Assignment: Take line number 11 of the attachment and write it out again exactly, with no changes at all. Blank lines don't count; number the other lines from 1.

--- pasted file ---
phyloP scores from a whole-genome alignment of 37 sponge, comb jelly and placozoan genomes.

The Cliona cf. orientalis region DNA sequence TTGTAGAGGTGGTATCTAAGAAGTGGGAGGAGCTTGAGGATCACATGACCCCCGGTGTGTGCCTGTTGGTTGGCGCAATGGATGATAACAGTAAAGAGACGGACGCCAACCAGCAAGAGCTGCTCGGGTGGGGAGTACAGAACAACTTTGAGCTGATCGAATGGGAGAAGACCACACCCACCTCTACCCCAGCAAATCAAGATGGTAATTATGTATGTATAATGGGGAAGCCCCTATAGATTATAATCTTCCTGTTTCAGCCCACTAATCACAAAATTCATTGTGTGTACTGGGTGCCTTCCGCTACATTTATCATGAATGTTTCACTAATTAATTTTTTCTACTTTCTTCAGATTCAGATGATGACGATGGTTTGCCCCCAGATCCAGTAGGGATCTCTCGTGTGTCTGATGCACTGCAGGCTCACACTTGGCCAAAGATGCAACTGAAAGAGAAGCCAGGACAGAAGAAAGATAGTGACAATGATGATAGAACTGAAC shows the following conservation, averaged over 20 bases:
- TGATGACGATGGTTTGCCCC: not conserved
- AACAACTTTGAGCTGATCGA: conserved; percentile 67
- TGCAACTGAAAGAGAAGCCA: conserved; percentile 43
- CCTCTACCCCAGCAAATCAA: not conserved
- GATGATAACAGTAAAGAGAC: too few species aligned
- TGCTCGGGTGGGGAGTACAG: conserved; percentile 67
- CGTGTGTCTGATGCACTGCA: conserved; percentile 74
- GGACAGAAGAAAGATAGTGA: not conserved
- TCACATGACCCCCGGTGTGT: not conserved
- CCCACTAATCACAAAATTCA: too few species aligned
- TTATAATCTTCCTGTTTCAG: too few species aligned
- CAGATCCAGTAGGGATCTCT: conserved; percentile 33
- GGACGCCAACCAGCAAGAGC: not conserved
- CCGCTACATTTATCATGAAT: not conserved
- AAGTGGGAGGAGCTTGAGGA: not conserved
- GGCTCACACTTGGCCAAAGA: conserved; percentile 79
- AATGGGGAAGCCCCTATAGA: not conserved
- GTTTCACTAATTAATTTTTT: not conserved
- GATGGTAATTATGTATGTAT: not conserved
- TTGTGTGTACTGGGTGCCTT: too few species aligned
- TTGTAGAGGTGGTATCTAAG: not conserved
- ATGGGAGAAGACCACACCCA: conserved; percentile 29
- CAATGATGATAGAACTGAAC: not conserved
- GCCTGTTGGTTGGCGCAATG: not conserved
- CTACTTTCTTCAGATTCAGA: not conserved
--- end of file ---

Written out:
- TCACATGACCCCCGGTGTGT: not conserved